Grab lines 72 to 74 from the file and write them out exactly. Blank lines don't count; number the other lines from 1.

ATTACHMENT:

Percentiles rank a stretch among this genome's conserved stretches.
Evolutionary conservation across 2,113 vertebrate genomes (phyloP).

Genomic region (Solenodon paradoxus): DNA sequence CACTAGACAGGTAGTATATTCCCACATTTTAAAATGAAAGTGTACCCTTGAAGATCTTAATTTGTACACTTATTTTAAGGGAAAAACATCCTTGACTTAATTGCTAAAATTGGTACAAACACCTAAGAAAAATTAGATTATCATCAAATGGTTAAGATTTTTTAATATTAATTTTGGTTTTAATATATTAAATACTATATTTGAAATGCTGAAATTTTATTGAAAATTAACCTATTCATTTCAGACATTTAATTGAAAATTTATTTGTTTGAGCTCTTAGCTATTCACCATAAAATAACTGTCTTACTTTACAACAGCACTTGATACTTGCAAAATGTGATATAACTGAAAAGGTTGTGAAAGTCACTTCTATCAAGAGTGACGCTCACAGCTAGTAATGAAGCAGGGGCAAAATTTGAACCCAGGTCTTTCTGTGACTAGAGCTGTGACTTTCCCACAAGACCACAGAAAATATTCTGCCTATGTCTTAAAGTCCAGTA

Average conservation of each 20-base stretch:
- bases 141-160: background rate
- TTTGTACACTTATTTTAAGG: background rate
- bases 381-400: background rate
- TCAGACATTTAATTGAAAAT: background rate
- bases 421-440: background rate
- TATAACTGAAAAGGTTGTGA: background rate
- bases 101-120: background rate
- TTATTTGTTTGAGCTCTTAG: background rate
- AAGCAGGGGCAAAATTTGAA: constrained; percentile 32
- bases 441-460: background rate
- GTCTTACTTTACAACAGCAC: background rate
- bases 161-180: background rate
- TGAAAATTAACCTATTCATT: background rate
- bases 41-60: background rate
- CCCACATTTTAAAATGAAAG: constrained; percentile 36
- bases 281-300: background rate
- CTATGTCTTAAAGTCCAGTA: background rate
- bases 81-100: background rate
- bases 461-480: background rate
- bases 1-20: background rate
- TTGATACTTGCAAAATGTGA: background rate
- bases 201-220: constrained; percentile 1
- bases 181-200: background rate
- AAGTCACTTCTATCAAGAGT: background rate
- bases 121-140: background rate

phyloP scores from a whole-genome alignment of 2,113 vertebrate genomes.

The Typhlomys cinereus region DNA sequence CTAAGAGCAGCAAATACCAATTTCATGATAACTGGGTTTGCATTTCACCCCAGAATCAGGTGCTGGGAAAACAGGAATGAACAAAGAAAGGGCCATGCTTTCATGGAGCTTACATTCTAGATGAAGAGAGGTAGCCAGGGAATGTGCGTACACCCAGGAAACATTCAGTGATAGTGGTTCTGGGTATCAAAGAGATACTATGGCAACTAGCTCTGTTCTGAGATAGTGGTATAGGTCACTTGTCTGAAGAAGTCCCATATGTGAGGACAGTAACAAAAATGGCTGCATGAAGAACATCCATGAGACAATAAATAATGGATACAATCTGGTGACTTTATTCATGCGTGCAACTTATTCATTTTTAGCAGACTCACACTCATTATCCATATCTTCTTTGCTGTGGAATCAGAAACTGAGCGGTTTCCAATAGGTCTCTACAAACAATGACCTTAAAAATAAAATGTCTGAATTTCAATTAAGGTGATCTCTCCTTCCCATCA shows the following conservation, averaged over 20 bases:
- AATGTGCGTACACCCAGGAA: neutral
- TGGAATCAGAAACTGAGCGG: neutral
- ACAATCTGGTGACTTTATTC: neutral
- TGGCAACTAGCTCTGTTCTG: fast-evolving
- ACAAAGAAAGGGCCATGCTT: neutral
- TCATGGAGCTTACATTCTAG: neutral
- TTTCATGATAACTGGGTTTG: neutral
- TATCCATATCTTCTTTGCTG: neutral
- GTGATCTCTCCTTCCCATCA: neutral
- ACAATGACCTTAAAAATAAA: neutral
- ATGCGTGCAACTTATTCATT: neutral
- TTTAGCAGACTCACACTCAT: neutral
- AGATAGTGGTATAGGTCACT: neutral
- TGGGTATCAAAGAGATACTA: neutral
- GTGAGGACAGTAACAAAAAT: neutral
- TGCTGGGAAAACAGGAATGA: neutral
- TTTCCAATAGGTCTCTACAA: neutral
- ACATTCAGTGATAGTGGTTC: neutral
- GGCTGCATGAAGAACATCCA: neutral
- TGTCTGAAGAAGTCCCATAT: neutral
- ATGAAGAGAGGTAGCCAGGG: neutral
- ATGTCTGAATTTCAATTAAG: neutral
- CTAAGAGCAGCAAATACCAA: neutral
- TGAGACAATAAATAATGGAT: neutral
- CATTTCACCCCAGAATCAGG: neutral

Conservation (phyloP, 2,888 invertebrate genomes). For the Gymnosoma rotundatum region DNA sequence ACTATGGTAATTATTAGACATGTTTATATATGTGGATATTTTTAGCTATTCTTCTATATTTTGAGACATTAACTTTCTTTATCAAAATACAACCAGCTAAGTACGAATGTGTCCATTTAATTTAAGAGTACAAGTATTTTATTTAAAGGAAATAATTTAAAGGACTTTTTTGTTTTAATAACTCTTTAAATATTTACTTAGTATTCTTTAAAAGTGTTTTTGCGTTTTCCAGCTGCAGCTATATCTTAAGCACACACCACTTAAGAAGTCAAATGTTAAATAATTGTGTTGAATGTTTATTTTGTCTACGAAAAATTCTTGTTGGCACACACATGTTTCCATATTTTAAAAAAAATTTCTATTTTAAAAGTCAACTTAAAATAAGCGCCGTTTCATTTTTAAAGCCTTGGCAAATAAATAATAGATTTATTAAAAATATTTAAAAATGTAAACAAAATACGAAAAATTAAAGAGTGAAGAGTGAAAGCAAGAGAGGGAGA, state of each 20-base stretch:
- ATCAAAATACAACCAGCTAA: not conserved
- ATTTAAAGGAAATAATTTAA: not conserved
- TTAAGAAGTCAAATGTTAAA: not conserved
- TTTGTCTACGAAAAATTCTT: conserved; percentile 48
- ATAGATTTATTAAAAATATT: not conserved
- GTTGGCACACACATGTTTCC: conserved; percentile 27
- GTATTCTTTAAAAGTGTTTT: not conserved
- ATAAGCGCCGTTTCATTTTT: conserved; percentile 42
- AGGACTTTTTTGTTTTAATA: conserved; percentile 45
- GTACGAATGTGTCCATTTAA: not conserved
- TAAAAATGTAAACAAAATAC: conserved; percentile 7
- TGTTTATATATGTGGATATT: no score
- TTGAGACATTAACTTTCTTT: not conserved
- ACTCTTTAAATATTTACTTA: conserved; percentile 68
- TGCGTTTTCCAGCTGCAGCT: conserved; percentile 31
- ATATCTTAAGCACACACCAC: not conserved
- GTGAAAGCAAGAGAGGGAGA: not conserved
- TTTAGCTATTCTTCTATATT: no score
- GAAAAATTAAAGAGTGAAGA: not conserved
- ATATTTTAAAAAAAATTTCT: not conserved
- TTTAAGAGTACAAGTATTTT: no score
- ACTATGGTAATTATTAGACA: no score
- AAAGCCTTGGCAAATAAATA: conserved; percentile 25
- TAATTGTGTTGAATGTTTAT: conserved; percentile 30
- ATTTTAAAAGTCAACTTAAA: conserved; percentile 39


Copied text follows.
- TGCGTTTTCCAGCTGCAGCT: conserved; percentile 31
- ATATCTTAAGCACACACCAC: not conserved
- GTGAAAGCAAGAGAGGGAGA: not conserved